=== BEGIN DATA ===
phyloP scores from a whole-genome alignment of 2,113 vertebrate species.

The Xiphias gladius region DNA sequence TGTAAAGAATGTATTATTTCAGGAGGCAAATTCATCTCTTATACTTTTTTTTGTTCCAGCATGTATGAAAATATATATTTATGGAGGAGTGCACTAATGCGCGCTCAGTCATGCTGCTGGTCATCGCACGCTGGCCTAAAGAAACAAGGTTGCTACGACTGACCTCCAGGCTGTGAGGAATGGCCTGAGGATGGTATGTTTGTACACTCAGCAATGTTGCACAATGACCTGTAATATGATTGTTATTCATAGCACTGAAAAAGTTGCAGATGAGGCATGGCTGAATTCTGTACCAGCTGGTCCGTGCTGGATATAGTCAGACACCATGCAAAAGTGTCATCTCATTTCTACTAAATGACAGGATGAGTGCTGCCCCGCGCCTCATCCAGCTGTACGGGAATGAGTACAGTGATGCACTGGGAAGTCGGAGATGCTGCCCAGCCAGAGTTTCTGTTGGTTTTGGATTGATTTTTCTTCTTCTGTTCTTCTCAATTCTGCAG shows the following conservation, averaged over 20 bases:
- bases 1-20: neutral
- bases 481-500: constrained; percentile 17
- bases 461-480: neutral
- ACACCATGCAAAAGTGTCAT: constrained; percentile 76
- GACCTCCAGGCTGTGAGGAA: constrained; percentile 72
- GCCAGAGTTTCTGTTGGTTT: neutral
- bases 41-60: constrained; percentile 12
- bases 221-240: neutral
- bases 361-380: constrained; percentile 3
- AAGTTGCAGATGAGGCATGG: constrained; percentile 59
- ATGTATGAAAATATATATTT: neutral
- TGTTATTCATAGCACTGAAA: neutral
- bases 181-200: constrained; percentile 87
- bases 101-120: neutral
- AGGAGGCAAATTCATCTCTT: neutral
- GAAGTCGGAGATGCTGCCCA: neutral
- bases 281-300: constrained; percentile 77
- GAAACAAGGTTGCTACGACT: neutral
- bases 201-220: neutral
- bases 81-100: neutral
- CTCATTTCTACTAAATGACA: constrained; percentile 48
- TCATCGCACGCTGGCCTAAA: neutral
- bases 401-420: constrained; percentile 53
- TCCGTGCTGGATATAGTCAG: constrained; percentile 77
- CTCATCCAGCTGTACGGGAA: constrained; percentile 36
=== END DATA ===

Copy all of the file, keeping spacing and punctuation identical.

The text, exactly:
phyloP scores from a whole-genome alignment of 2,113 vertebrate species.

The Xiphias gladius region DNA sequence TGTAAAGAATGTATTATTTCAGGAGGCAAATTCATCTCTTATACTTTTTTTTGTTCCAGCATGTATGAAAATATATATTTATGGAGGAGTGCACTAATGCGCGCTCAGTCATGCTGCTGGTCATCGCACGCTGGCCTAAAGAAACAAGGTTGCTACGACTGACCTCCAGGCTGTGAGGAATGGCCTGAGGATGGTATGTTTGTACACTCAGCAATGTTGCACAATGACCTGTAATATGATTGTTATTCATAGCACTGAAAAAGTTGCAGATGAGGCATGGCTGAATTCTGTACCAGCTGGTCCGTGCTGGATATAGTCAGACACCATGCAAAAGTGTCATCTCATTTCTACTAAATGACAGGATGAGTGCTGCCCCGCGCCTCATCCAGCTGTACGGGAATGAGTACAGTGATGCACTGGGAAGTCGGAGATGCTGCCCAGCCAGAGTTTCTGTTGGTTTTGGATTGATTTTTCTTCTTCTGTTCTTCTCAATTCTGCAG shows the following conservation, averaged over 20 bases:
- bases 1-20: neutral
- bases 481-500: constrained; percentile 17
- bases 461-480: neutral
- ACACCATGCAAAAGTGTCAT: constrained; percentile 76
- GACCTCCAGGCTGTGAGGAA: constrained; percentile 72
- GCCAGAGTTTCTGTTGGTTT: neutral
- bases 41-60: constrained; percentile 12
- bases 221-240: neutral
- bases 361-380: constrained; percentile 3
- AAGTTGCAGATGAGGCATGG: constrained; percentile 59
- ATGTATGAAAATATATATTT: neutral
- TGTTATTCATAGCACTGAAA: neutral
- bases 181-200: constrained; percentile 87
- bases 101-120: neutral
- AGGAGGCAAATTCATCTCTT: neutral
- GAAGTCGGAGATGCTGCCCA: neutral
- bases 281-300: constrained; percentile 77
- GAAACAAGGTTGCTACGACT: neutral
- bases 201-220: neutral
- bases 81-100: neutral
- CTCATTTCTACTAAATGACA: constrained; percentile 48
- TCATCGCACGCTGGCCTAAA: neutral
- bases 401-420: constrained; percentile 53
- TCCGTGCTGGATATAGTCAG: constrained; percentile 77
- CTCATCCAGCTGTACGGGAA: constrained; percentile 36